Weekend rain causes sewage spill in Valdosta

Valdosta sewage spill
Heavy rain causes sewage spill

VALDOSTA, GA (WALB) - The City of Valdosta announced the heavy rain during weekend storms led to a sewage spill at the Withlacoochee plant Sunday evening.

According to city officials, the Withlacoochee Wastewater Treatment Plant identified a sewage spill around 6 p.m.

“We’re capable of handling about 30 million gallons. In a nutshell, we got above 30 million gallons and that excess water overflowed," said Valdosta Utilities Director, Darryl Muse.

The city said the plant has a “normal average daily flow of 3.5 million gallons (MG), this past weekend, the influent flow peaked at more than 32 MG—ten times the normal rate.”

Officials said the overflow spilled into a nearby waterway and onto plant property, which is located over one and a half miles from the banks of the Withlacoochee River.

According to the city, the spill was caused by the large amounts of rainfall received within a 24-hour period, which resulted in storm water infiltration and inflow entering the sanitary sewer system and exceeding the capacity of the system.

Plant officials say most treatment plant systems will be overcome by such large flow.

“Just building something to handle a hundred million gallons of water is sometimes, often, not practical," said Muse.

The plant flow peaked at 32 million gallons and caused a spill into the Withlacoochee River. The city said it will not be able to get an accurate number of gallons spilled until the water recedes.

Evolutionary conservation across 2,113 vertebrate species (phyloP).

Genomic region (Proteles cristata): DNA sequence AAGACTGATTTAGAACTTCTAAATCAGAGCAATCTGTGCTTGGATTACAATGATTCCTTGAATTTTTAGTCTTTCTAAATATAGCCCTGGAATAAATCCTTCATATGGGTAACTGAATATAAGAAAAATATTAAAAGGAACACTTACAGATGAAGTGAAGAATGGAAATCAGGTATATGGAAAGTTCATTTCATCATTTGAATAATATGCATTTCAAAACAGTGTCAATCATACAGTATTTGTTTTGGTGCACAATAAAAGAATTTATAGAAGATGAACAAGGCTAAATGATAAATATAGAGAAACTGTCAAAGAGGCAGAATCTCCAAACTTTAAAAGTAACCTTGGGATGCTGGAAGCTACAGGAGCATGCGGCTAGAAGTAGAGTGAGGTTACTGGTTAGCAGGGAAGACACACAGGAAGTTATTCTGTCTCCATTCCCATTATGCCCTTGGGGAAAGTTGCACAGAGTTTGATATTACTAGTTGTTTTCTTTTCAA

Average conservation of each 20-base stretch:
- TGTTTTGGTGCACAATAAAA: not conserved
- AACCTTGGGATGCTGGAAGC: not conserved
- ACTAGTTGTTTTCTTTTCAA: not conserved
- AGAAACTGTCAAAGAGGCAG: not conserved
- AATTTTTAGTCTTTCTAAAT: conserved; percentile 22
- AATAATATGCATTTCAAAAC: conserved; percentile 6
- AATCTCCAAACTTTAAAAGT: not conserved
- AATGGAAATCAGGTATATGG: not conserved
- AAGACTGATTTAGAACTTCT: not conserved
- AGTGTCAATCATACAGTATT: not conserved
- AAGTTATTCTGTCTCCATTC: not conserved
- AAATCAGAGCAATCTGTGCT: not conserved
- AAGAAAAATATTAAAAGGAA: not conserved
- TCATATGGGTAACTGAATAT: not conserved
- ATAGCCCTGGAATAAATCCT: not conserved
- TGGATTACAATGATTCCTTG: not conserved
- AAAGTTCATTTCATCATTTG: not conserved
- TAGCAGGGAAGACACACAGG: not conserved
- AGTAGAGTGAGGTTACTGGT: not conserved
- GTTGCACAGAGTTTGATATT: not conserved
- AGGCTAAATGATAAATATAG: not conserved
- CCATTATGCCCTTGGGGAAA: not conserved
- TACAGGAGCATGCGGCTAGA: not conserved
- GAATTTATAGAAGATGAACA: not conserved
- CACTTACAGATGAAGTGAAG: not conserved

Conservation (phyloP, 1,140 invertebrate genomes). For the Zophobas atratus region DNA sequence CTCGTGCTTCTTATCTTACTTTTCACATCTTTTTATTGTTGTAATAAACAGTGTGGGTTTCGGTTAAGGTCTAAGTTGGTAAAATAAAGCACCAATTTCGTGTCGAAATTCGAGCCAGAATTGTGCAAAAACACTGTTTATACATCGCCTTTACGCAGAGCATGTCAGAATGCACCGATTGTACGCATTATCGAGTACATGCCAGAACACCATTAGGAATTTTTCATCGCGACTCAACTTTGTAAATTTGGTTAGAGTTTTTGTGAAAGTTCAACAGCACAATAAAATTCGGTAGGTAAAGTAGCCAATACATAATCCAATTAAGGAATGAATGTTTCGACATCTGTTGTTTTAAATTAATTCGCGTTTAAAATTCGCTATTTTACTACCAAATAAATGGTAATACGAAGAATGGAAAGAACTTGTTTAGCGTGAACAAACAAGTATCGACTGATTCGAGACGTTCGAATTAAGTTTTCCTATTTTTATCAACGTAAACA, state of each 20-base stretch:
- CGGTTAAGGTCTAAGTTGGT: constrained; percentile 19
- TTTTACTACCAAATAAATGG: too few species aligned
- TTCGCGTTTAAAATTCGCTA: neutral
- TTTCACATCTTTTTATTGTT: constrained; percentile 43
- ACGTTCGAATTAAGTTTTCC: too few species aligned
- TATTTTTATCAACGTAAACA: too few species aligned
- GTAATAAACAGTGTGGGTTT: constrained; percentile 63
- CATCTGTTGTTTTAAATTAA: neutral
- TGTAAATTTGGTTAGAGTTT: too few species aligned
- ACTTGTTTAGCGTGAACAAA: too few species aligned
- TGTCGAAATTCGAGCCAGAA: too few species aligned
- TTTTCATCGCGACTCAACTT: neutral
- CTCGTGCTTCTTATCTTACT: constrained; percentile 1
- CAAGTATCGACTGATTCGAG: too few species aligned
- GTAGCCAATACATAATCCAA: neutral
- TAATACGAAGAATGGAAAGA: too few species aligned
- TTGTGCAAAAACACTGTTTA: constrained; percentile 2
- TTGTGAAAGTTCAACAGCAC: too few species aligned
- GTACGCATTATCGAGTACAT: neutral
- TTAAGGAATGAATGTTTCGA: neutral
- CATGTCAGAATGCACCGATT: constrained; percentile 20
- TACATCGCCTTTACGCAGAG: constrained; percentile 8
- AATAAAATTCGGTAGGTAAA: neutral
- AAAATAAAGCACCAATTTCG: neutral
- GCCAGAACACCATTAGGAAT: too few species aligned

Sewer spills are not acceptable at any time. It has been the city’s top priority to prevent them all through the construction of the new WWTP and the Force Main, as well as the Lift Station Rehab Program, Smoke Testing Program, Annual Manhole Rehab Program, and the ongoing River Sampling Program that tests waters before, during and after major rain events.
Valdosta Public Information Officer Ashlyn Becton

“The creeks overflowed their banks in most cases. The streets were flooded. That water made it’s way into the sewer system and our systems pumped that water to the treatment plant and it was more water than the treatment plant was able to store,” said Muse.

Muse said that although there was some sewage, majority of the spill was storm water.

“You know it is mixing with about 10 percent of wastewater. So, we don’t want to sugarcoat it and say there wasn’t an effect. There was an effect," said Muse.

Plant officials say that they won’t be sure exactly what that effect is until the water recedes, but they are looking to city council for additional upgrades.

“The system did what it was supposed to do. It found it’s way to the treatment plant, but it was just so much flow getting to the treatment plant that it overcame design capacity of the plant," said Muse.

The plant was rebuilt, the infrastructure upgraded, and now they’re requesting additional software and extra generators.

“It will tell the treatment plant that I’m about to send you 500,000 gallons of water and it should be there in 20 minutes so the treatment plant operators, who are there 24 hours a day, can start to make adjustments to the treatment plant so they’ll be better prepared to accept that," said Muse.

City hall is expected to discuss the possible additions tonight at their work session.

The council will vote on the additions at the upcoming meeting on Thursday, December 6, 2018.

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